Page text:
INTERNATIONAL AMATEUR RADIO UNION REGION 1
2006, IARU Region 1, CH-6330 CHAM ZG, Switzerland
6.2 OPERATING PROCEDURES FOR METEOR SCATTER QSO'S (Davos 2005)
The goal of the procedures described is to enable valid contacts to be made by meteor scatter (MS)
reflection as quickly and easily as possible. Meteor scatter is unlike most other propagation modes, in that
neither station can hear the other until an ionised meteor trail exists to scatter or reflect the signals. As the
reflections are often of very short duration the normal QSO procedure is not readily applicable and
specialised operating techniques must be taken to ensure that a maximum of correct and unmistakable
information is received. The two stations have to take turns to transmit and receive information in a defined
format, following the procedures as detailed below. Some meteor showers are strong enough to make
some of these measures unnecessary
but to encourage use of all generally listed showers there is no reason why the suggested procedures
should not always be used. As with operating procedures in general, the virtues of the MS operating
procedures are mainly that they are standard and are widely understood throughout IARU Region 1.
6.2.2 2. SCHEDULED AND RANDOM CONTACTS
Two types of MS contacts, arranged in different ways, may be distinguished:
a. A scheduled contact, where two interested stations arrange in advance the frequency, timing,
transmission mode, e.g. Telegraphy, SSB or MGM and call signs to be used. Scheduling may be carried
out by exchange of letters or e-mail, by radio via the European VHF Net on 14,345 MHz, by Internet chatrooms,
b. A non-scheduled contact, where a station calls CQ or responds to a CQ call, are called "random
contacts". Random contacts are far more difficult and because you are starting entirely from scratch, it is
particularly important for both stations to follow the standard meteor scatter QSO procedures described in
Prior to any MS activity it is absolutely vital that clocks need to be set to better than 1 second of standard
time. Any clock inaccuracy will result in wasted time. Accurate timing of transmit and receive periods is
important for two reasons: 1) to maximise the chances of hearing the other station, and 2) to avoid
interference between local stations. Accurate timing can be accomplished for example by checking against
the time-ticks on standard frequency transmissions, TV Teletext, telephone 'speaking-clock', GPS time
signals or the Internet.
The recommended time periods for the different modes are:
- Telegraphy: 2.5 minutes periods.
- SSB: 1 minute periods.
- MGM: 30 seconds periods.
This practice gives quite satisfactory results. However developing technology make it possible to use
much different periods and amateurs may wish to arrange 1 minute periods for Telegraphy and shorter
periods for SSB and MGM especially during major showers. If non-recommended time periods are used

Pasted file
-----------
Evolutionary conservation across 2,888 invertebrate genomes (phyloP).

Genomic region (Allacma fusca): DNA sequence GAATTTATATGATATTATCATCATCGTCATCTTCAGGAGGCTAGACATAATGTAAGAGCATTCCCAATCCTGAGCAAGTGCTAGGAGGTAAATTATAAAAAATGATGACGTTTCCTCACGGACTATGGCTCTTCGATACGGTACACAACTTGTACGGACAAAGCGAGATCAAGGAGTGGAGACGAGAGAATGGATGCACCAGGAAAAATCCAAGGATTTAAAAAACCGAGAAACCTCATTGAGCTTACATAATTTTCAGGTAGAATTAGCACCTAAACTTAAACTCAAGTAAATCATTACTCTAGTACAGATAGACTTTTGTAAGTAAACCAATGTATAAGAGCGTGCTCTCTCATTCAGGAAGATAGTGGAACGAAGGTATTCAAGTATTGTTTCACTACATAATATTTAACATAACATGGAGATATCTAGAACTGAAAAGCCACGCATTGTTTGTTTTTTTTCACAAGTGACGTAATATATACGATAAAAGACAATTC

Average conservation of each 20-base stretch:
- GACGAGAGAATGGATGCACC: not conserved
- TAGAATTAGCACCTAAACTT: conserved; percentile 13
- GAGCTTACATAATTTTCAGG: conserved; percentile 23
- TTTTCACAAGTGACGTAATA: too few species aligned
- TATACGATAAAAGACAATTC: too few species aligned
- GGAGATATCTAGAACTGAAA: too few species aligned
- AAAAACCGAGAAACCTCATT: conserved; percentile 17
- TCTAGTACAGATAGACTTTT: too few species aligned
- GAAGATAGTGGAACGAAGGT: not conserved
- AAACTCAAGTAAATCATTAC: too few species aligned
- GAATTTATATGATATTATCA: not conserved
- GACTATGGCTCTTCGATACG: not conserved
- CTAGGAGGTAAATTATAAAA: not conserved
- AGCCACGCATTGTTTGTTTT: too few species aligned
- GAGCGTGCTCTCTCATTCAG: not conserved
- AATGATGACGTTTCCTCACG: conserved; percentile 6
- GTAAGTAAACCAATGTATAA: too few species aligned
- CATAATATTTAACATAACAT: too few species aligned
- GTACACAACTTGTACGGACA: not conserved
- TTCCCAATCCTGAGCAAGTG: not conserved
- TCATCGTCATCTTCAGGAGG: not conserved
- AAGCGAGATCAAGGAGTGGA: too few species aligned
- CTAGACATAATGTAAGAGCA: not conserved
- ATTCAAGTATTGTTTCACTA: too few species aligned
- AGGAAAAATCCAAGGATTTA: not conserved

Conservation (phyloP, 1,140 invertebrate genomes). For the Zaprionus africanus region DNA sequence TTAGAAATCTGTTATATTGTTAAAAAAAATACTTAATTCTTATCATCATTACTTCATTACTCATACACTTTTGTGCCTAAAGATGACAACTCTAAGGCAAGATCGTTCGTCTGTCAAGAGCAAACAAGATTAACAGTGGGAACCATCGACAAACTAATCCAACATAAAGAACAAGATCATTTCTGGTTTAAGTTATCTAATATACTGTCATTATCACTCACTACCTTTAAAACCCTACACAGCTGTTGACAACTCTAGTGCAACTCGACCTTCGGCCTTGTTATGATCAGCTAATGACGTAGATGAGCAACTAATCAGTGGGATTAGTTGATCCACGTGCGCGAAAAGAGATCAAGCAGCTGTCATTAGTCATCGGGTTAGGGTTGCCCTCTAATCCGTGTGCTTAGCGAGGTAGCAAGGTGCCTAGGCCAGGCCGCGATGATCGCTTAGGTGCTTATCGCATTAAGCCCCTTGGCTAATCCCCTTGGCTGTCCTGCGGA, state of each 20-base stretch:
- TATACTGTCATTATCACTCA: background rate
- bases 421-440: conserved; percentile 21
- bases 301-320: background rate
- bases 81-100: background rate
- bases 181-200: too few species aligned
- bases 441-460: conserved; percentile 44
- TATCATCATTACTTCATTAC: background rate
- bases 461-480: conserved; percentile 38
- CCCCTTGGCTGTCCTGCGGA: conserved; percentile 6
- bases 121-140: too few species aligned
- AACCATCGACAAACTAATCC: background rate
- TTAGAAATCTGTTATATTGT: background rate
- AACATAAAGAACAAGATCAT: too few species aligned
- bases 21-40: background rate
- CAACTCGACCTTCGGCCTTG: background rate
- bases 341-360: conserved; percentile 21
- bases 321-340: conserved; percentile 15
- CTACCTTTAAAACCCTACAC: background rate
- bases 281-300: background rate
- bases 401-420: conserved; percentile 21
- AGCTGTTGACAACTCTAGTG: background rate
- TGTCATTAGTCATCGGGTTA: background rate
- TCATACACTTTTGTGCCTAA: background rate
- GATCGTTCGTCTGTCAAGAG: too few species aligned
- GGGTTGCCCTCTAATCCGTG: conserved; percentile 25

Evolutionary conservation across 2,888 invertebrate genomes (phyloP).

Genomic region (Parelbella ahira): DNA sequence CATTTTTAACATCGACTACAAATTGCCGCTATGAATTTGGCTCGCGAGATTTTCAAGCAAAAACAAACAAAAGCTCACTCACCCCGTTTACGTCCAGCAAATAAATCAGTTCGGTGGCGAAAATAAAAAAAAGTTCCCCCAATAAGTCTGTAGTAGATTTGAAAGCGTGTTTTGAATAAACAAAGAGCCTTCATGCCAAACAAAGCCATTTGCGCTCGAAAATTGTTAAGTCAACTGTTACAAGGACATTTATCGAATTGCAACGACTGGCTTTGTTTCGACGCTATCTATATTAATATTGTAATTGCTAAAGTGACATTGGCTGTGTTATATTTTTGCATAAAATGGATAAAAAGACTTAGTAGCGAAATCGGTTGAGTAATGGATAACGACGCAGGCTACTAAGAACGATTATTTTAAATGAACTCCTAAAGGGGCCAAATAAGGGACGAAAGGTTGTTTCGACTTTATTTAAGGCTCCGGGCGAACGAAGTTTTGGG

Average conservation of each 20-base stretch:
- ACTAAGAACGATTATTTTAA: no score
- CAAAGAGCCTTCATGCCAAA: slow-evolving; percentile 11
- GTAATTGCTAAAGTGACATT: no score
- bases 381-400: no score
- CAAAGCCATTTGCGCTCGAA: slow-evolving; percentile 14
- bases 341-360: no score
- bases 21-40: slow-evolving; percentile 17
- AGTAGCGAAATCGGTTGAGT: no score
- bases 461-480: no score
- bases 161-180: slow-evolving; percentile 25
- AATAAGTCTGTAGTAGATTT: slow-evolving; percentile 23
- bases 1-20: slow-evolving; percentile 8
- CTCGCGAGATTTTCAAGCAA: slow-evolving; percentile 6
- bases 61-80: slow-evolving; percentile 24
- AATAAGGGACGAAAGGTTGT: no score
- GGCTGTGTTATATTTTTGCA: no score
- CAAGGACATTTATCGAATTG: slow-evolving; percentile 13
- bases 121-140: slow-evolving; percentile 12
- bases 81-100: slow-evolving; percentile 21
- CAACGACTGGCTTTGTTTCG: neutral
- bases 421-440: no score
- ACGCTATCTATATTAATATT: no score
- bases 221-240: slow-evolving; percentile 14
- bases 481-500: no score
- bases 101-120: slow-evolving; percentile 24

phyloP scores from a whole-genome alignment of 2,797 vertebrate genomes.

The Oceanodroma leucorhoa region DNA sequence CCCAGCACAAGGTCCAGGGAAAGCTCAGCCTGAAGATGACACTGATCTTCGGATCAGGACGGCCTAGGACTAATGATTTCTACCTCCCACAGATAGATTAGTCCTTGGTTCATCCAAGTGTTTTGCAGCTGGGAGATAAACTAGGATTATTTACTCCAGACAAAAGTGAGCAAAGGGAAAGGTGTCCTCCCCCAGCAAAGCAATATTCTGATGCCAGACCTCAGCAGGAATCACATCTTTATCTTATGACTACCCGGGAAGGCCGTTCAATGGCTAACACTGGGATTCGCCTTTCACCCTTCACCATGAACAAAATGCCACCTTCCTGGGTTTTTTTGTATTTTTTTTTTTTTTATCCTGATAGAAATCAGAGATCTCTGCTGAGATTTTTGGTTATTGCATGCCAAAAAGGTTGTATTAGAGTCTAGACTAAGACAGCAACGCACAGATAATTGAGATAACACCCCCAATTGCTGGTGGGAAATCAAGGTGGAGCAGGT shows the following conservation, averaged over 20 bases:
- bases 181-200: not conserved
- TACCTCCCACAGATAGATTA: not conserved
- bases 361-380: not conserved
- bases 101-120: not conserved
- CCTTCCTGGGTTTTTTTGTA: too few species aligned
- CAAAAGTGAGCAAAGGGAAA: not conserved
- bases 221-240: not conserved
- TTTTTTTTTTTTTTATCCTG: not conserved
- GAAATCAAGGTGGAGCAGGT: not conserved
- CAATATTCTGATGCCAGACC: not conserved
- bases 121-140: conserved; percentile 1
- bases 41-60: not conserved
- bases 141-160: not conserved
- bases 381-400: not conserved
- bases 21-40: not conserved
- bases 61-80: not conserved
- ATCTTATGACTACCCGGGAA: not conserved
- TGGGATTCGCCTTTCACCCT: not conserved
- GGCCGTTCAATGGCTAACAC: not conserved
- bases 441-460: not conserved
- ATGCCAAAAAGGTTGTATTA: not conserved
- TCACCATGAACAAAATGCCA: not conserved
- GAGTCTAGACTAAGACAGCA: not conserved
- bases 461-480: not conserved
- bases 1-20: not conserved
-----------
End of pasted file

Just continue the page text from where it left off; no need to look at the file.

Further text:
the first priority is to avoid causing interference to local stations that are using the recommended periods.
Even though the recommended period for SSB contacts is 1 minute periods a quick-break procedure
making a break every 10-15 seconds, in case the QSO can be completed within one long burst, are
encouraged during major meteor showers.
6.2.4 TRANSMIT PERIODS
In order to minimise the overall interference with other stations standard transmit periods are
recommended. Station in central and western Europe should use second period. All MS operators living in
the same area should, as far as possible, agree to transmit simultaneously in order to avoid mutual
6.2.5 QSO DURATION
Every uninterrupted QSO period must be considered as a separate trial. This means that it is not
permissible to break off and then continue the contact at a later time.
These contacts may be arranged on any frequency, taking into consideration the mode and band plan.
Scheduled contacts must not use known popular frequencies and the random MS frequencies. Special
care should be applied on the frequency selection to avoid interference when using reverse transmit
periods according to your location.
The frequency used for CQ calls for random contacts should be according to the IARU Region 1
6.2.7 QSY FREQUENCIES FOR MGM
To avoid -interference, which results from a large number of stations attempting to complete contacts on
the various MS calling frequencies, a QSY method is recommended. During the CQ the caller indicates on
which frequency he/she will listen for a reply and carry out any subsequent QSO. The procedure for
moving a beginning QSO off the calling frequency without losing contact is as follows. If an operator wants
to call CQ the following QSY procedure should be used:
1) Select the frequency to be used for a QSO by checking whether it is clear of traffic and QRM.
2) In the CQ call, immediately following the letters "CQ", kHz is inserted to indicate the frequency that will
be used for reception when the CQ call finishes.
3) During the receiving period the receiver should be tuned to the frequency indicated by the letter used in